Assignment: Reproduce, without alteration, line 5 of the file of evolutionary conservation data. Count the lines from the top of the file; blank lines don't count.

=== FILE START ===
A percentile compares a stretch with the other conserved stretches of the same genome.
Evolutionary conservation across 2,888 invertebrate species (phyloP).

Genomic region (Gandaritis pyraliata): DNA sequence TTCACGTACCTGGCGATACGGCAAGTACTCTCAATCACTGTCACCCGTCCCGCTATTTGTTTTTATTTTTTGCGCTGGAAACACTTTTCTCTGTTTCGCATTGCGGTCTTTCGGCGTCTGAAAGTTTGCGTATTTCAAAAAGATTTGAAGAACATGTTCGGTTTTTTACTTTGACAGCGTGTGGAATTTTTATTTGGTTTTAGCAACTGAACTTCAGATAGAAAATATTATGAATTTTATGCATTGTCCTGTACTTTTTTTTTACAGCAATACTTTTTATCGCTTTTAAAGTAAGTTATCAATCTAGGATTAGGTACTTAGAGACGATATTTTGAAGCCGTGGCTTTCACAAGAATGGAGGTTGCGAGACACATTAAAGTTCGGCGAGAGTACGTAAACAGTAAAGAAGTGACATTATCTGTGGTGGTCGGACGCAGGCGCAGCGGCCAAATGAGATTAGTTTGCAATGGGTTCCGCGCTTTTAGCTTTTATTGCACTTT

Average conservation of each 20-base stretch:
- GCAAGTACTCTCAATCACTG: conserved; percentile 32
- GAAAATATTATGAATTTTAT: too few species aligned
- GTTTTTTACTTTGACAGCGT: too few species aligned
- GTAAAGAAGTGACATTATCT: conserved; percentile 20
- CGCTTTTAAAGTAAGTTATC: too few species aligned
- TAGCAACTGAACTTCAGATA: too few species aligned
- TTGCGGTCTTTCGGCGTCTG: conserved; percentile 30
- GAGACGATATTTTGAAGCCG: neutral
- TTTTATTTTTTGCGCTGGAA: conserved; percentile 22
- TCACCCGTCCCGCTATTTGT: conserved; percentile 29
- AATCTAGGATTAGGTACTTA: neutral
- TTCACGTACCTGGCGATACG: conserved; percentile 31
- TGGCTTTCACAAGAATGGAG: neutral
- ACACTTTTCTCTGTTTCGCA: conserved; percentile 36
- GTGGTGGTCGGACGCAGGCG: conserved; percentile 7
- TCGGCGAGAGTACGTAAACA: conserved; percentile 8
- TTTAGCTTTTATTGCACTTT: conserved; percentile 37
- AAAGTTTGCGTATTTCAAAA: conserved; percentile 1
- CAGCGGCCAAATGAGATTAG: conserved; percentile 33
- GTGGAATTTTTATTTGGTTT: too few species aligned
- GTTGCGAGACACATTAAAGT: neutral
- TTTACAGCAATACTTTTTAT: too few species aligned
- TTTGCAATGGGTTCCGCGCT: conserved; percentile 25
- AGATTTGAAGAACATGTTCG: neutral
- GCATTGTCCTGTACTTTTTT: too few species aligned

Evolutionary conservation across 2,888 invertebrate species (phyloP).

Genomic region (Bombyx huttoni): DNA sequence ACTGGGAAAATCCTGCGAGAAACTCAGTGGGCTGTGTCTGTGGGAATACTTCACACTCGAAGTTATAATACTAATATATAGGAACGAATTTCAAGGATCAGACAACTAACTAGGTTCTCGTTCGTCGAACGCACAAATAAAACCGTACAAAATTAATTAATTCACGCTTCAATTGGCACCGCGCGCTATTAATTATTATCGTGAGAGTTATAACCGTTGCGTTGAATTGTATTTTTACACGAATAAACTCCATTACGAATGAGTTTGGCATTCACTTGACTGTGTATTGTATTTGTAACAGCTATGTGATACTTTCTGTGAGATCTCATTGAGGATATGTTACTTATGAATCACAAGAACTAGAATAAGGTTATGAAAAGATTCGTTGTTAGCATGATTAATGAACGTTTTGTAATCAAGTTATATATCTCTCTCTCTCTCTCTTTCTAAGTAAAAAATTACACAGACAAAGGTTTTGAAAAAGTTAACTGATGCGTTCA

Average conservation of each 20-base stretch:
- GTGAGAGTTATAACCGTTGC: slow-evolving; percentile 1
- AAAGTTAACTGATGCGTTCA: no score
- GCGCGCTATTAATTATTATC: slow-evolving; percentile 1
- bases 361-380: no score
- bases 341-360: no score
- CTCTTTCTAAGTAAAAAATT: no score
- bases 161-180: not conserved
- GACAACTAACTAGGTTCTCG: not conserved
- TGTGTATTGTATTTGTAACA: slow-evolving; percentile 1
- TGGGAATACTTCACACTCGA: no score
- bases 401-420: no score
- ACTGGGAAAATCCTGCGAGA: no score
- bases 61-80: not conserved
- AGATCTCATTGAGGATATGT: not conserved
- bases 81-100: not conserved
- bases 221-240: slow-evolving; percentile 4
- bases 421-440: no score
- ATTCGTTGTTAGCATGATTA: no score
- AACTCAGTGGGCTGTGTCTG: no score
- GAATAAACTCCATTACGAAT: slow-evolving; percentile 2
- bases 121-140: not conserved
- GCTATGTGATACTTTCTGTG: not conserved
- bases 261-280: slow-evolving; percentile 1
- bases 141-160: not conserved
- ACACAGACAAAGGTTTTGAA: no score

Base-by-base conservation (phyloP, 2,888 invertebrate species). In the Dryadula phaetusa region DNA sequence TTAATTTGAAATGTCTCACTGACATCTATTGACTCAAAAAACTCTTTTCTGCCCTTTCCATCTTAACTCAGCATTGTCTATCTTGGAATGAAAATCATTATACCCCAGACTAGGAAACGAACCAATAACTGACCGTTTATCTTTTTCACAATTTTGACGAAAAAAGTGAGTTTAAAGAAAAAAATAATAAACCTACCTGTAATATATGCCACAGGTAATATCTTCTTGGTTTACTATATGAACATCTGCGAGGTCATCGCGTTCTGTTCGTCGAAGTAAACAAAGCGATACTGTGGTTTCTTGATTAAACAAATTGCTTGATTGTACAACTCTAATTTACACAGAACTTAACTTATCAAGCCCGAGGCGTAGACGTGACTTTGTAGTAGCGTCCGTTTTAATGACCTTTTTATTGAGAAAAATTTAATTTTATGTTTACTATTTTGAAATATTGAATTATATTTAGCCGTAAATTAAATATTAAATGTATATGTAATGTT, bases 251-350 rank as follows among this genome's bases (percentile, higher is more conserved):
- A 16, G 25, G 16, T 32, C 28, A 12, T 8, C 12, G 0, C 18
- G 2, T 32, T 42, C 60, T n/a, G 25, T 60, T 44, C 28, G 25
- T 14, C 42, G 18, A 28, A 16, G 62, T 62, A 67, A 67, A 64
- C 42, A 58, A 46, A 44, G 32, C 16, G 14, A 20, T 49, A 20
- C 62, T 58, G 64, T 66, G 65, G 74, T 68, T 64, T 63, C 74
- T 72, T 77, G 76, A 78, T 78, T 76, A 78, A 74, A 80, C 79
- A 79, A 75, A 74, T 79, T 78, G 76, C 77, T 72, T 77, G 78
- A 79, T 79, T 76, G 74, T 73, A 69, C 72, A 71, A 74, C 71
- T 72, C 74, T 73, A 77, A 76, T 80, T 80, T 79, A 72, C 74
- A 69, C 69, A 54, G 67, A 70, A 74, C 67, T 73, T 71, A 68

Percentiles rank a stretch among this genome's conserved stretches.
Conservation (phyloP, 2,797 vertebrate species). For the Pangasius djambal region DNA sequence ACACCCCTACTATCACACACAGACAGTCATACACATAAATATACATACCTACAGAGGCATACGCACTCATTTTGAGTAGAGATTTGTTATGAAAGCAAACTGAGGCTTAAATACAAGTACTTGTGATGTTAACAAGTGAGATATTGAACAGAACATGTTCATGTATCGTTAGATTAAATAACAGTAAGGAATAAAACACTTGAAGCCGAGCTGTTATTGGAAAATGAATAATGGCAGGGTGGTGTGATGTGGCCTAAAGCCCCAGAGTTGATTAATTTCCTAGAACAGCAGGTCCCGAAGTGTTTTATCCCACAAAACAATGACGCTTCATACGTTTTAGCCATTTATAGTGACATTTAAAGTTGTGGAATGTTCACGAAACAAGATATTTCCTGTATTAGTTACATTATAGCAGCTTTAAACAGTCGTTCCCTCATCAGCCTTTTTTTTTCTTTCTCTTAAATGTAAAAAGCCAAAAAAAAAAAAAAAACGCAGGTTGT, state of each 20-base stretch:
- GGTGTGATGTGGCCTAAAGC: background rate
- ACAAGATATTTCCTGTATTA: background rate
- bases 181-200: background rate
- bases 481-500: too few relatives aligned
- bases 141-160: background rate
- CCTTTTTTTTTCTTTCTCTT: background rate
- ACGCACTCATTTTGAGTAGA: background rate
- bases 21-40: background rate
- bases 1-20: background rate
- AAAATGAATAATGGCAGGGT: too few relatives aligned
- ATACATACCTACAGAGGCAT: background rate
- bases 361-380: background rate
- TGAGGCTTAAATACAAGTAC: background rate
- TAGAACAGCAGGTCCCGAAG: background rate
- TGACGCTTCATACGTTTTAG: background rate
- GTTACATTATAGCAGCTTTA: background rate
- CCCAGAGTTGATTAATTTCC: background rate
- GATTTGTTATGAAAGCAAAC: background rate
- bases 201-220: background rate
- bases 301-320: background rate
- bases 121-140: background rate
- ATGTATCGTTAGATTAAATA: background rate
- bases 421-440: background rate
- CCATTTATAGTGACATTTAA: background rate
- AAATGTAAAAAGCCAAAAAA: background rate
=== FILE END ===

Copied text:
- GCAAGTACTCTCAATCACTG: conserved; percentile 32